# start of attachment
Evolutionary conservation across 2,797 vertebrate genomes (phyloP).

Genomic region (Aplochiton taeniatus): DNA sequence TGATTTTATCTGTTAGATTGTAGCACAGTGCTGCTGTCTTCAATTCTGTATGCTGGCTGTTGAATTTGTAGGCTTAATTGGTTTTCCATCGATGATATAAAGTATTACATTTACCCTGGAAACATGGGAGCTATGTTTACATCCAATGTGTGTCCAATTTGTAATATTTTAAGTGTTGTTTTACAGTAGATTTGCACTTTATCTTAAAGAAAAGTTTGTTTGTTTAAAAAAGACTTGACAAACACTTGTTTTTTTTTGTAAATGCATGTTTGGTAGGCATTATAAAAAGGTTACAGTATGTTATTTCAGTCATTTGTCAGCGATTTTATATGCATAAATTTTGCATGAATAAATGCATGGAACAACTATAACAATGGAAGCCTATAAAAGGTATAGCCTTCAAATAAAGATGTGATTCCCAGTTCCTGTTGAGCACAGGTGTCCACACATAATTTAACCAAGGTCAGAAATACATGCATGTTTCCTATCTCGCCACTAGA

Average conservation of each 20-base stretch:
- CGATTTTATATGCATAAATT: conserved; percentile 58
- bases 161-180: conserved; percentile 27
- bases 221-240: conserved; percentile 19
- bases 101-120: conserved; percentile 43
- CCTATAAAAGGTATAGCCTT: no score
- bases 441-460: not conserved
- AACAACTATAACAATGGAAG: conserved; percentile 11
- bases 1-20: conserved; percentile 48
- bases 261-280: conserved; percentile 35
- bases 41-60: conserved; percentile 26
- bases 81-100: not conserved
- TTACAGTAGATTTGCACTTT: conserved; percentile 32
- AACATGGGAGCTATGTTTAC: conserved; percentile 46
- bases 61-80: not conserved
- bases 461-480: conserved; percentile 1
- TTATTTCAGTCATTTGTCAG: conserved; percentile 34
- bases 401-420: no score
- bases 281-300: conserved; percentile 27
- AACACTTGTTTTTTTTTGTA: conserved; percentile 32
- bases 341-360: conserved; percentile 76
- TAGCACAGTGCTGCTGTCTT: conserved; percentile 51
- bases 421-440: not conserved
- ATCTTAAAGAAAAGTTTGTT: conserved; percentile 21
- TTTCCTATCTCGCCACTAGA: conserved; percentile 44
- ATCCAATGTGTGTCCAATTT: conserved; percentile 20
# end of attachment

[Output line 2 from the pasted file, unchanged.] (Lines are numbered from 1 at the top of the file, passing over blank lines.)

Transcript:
Genomic region (Aplochiton taeniatus): DNA sequence TGATTTTATCTGTTAGATTGTAGCACAGTGCTGCTGTCTTCAATTCTGTATGCTGGCTGTTGAATTTGTAGGCTTAATTGGTTTTCCATCGATGATATAAAGTATTACATTTACCCTGGAAACATGGGAGCTATGTTTACATCCAATGTGTGTCCAATTTGTAATATTTTAAGTGTTGTTTTACAGTAGATTTGCACTTTATCTTAAAGAAAAGTTTGTTTGTTTAAAAAAGACTTGACAAACACTTGTTTTTTTTTGTAAATGCATGTTTGGTAGGCATTATAAAAAGGTTACAGTATGTTATTTCAGTCATTTGTCAGCGATTTTATATGCATAAATTTTGCATGAATAAATGCATGGAACAACTATAACAATGGAAGCCTATAAAAGGTATAGCCTTCAAATAAAGATGTGATTCCCAGTTCCTGTTGAGCACAGGTGTCCACACATAATTTAACCAAGGTCAGAAATACATGCATGTTTCCTATCTCGCCACTAGA